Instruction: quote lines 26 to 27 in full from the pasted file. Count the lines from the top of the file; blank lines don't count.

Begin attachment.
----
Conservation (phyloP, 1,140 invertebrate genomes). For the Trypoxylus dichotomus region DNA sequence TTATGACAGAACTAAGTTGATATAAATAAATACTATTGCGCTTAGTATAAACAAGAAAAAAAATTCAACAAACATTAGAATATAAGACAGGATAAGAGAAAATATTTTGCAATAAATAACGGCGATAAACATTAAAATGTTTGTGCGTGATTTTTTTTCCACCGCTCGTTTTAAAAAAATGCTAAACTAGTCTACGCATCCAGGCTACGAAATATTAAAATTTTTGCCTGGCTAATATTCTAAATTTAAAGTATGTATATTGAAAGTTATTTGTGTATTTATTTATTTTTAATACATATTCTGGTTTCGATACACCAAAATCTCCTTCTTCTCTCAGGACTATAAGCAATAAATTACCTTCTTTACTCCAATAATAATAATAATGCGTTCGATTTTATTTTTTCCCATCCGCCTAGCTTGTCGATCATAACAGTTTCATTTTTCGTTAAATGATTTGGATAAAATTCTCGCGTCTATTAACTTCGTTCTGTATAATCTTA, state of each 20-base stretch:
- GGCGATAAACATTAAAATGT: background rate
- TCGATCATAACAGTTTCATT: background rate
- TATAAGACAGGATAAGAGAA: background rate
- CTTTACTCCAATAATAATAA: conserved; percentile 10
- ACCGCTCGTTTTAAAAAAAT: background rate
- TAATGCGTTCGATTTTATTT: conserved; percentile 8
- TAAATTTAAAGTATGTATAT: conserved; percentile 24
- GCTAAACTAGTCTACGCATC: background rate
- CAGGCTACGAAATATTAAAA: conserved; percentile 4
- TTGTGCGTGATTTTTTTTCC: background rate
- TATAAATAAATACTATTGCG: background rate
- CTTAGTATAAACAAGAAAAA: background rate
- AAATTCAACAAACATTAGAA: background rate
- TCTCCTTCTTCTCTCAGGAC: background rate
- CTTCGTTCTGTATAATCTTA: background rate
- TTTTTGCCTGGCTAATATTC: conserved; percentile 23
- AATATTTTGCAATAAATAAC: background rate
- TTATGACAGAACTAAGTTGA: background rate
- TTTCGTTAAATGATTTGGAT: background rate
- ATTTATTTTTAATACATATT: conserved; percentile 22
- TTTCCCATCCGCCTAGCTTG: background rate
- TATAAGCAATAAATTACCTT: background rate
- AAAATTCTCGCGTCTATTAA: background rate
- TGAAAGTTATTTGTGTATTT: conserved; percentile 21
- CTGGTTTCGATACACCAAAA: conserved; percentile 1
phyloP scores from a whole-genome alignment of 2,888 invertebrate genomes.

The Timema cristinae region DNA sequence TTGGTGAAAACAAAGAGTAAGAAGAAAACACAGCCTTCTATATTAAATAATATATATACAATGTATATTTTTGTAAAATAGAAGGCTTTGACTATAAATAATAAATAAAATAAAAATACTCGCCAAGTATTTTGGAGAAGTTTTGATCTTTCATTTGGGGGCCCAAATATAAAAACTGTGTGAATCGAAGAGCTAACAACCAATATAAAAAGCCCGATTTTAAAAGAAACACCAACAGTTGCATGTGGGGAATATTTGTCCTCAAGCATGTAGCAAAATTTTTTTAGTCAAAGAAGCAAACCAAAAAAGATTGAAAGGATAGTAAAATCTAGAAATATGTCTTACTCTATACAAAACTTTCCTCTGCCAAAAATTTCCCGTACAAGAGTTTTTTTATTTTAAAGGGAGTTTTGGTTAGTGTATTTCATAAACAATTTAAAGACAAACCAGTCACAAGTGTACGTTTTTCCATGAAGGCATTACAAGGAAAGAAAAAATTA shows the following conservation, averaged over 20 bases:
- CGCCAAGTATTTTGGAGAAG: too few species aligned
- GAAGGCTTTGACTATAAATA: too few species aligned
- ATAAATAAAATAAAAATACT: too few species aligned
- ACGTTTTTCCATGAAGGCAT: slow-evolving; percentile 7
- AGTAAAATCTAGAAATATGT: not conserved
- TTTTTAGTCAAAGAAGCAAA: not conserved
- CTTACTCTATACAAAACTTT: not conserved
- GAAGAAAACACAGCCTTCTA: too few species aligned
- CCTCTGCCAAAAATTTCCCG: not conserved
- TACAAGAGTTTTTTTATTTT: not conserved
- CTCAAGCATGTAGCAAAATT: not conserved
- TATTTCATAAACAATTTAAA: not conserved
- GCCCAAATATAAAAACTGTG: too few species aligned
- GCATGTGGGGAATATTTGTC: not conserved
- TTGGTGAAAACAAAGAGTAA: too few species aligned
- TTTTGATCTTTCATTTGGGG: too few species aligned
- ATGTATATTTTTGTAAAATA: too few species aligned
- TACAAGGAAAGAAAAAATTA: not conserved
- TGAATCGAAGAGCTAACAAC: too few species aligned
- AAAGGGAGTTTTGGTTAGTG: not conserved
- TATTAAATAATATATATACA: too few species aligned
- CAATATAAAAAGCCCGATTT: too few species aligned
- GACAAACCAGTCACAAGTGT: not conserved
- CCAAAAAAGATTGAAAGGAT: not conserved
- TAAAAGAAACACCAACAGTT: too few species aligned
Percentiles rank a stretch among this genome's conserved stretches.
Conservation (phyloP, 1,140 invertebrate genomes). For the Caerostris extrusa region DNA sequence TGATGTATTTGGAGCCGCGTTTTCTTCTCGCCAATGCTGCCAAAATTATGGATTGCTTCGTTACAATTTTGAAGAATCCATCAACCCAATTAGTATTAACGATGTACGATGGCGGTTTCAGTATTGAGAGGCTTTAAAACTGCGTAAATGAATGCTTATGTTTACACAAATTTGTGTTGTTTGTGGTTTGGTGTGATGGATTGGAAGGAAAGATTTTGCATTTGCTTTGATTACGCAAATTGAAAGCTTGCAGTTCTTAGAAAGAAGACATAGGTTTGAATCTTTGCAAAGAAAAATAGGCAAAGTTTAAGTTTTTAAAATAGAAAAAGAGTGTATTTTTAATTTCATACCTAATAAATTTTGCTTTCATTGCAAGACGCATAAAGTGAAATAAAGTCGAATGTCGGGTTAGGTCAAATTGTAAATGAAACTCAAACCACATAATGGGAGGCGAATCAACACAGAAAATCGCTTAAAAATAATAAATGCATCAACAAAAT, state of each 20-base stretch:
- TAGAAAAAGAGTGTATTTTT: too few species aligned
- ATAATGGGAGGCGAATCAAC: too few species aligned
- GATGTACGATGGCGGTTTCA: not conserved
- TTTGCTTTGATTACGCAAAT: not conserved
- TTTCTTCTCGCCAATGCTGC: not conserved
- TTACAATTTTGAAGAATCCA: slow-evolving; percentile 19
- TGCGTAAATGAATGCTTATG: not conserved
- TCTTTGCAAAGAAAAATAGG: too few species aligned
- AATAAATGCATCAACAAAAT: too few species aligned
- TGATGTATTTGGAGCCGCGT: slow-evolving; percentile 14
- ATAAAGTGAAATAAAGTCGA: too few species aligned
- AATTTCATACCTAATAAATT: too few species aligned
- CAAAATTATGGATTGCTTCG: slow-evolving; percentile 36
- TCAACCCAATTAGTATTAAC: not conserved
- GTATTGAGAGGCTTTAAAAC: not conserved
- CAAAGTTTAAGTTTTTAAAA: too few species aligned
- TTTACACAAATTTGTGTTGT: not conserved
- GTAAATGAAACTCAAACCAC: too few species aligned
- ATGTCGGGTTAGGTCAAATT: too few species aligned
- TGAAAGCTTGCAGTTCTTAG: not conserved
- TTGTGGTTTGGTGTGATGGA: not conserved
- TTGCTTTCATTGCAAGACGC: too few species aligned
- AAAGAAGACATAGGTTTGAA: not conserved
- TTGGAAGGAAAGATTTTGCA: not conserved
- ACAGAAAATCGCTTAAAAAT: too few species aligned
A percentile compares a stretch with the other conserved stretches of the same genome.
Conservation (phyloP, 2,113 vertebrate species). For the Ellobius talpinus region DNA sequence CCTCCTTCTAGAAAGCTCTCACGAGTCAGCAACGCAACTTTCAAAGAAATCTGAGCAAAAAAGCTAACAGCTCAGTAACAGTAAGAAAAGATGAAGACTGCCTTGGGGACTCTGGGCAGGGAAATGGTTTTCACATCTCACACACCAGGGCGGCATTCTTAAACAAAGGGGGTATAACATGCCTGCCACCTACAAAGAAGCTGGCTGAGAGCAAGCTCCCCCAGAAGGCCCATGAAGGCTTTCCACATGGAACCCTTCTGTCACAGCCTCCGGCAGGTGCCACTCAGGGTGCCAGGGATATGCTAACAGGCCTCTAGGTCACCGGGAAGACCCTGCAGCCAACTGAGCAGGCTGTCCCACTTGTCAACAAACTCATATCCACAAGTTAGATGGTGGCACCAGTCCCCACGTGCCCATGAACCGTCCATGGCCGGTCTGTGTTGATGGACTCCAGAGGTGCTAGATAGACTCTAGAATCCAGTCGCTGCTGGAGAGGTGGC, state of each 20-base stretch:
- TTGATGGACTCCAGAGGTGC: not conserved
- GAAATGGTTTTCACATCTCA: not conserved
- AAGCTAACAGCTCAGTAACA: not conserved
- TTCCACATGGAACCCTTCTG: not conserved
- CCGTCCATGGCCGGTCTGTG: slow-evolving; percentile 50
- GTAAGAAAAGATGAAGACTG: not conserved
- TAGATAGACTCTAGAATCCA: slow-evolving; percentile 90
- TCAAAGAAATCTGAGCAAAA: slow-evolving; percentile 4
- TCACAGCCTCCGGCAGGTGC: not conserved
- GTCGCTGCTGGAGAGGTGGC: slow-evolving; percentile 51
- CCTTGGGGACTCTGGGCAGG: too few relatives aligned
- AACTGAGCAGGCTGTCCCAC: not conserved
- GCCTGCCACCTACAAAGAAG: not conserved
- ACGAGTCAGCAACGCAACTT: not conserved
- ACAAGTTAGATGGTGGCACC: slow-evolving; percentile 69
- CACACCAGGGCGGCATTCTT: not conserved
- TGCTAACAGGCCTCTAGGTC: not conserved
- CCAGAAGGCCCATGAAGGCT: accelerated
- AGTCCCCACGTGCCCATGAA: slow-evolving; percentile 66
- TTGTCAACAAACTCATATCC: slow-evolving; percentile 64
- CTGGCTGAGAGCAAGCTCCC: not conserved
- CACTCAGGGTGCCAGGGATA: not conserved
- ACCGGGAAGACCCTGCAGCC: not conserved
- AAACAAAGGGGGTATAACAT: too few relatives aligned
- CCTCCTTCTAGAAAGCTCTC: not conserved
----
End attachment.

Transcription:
- CTGGTTTCGATACACCAAAA: conserved; percentile 1
phyloP scores from a whole-genome alignment of 2,888 invertebrate genomes.